The Sleepless One has reverted to waking and hitting his head, keeping us all awake. I have taken to sleeping in his room once more. It resembles sleeping alongside a drunk octopus made of elbows.

The newest resident has begun stealing food from the older two. This is a concern, as we try to keep the oldest eating as much as possible. His diet consist of foods that horrify most mothers- filled with empty calories, high fat content and preservatives. When cancer comes, all the rules we knew are reversed. His outbursts are frequent and unpredictable. Conditions are unstable.

Music continues to soothe all the beasts that inhabit this area. It momentarily distracts them long enough for meal preparation, filing paperwork, and brushing teeth.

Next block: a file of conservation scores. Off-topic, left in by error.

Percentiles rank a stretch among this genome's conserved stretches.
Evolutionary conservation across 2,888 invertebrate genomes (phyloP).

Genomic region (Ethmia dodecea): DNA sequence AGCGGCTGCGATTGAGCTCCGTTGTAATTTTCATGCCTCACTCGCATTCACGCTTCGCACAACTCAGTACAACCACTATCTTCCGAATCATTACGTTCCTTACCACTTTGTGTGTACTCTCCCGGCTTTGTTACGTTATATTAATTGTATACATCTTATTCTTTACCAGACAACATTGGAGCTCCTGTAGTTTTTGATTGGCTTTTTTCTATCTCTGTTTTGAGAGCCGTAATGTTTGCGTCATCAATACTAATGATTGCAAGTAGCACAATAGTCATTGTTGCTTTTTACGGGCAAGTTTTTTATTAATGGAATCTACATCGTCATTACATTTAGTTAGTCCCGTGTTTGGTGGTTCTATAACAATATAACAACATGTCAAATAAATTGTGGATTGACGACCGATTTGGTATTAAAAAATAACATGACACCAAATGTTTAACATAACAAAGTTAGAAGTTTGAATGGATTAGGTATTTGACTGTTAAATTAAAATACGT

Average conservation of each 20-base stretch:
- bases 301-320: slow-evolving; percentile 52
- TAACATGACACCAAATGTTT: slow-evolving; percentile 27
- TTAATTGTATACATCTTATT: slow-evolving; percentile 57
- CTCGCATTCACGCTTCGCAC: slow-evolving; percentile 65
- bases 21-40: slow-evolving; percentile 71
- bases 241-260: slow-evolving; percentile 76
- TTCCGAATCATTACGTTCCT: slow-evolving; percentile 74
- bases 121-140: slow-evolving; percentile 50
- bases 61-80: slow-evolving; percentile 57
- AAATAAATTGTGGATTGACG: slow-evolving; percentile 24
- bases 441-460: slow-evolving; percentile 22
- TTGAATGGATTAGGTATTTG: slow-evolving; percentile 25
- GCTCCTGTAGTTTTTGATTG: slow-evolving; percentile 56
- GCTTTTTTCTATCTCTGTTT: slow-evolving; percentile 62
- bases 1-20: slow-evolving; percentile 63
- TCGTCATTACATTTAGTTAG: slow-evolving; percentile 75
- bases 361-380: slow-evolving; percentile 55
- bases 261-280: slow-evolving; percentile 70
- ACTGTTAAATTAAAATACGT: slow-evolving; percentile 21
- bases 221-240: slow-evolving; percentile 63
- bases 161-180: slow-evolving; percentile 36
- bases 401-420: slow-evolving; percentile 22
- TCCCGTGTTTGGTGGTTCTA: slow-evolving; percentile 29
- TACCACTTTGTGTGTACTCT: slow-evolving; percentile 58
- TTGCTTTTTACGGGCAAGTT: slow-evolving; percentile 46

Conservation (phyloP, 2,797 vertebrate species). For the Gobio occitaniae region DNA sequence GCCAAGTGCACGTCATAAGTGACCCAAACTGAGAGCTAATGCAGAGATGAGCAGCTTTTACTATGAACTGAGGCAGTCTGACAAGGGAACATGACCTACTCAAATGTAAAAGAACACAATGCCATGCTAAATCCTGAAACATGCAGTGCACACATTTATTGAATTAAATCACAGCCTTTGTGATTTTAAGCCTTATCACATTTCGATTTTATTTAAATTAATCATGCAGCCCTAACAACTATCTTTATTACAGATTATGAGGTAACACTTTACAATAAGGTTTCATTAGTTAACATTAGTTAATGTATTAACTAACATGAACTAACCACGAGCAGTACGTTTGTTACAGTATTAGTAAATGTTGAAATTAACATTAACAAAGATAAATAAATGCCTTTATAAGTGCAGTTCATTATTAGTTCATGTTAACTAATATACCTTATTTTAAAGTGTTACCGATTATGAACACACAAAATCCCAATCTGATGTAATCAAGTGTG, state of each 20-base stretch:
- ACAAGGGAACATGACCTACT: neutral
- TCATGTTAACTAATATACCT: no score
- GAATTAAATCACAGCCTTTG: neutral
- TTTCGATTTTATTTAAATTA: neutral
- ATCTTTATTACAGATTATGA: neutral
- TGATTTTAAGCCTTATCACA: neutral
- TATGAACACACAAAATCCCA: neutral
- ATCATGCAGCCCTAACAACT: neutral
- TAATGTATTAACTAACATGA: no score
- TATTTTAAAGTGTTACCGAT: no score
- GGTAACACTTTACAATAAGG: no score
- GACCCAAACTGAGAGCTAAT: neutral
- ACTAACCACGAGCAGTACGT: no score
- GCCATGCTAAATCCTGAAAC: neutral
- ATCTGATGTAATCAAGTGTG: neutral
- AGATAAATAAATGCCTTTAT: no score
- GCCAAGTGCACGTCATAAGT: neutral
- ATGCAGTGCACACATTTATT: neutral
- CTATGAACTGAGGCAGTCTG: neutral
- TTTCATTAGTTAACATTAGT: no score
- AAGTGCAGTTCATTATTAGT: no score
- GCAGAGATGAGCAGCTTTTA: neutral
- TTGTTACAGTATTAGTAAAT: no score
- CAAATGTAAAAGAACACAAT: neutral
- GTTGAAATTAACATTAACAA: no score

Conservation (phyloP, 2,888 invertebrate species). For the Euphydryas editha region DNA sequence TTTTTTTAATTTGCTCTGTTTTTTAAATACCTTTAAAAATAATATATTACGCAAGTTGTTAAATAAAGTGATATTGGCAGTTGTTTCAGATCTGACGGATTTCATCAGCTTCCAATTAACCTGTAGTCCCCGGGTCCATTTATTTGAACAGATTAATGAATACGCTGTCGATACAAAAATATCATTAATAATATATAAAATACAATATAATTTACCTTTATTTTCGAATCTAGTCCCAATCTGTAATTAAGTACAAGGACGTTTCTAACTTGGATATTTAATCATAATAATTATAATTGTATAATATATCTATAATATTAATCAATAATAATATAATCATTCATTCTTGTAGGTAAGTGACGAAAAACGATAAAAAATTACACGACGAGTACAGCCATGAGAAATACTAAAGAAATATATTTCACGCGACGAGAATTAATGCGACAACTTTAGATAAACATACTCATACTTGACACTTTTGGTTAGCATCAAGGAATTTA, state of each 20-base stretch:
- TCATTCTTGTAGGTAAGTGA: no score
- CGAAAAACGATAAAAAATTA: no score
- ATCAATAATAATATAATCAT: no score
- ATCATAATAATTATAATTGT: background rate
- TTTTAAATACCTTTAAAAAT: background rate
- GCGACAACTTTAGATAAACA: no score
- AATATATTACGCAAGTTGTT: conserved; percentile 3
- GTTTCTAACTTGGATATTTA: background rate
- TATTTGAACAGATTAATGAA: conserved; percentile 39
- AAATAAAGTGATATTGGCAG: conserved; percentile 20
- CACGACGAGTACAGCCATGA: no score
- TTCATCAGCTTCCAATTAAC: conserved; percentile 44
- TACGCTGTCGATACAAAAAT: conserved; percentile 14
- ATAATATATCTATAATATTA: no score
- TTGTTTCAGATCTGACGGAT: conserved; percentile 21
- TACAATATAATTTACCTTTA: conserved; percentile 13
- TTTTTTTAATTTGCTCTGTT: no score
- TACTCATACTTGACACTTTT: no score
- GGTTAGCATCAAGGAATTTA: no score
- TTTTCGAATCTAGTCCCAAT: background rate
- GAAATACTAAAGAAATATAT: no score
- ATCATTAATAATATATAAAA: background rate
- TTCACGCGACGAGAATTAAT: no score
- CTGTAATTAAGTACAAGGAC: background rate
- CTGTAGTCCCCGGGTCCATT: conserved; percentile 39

We are enjoying the sun and visitors in this relaxed summer sentence. When the winter comes, solitary confinement will continue. In preparation, there are many meetings and doctor’s appointments that must take place. All reports have been positive thus far, but supplies and endurance are draining.

Things are both excellent and dismal, intertwined. I will attempt to give examples that can be understood. It is much like dancing at the best party one could attend, while nursing a broken leg. Outings are much like when a gluten intolerant person eats bread– we will push through and enjoy the moments when possible, knowing it will be exhausting and painful.

I would continue, but large crashes and the sound of spilling Legos has just echoed across the floor. “Mom! Something’s happened…” has just been yelled. I must clean up before the youngest tries to break the previous record on attempts to eat choking hazards.

Pray for us and come quickly. God is near, but the “still small voice” is being drowned out by crying and wailing.

Pressing on,

The Warden Mother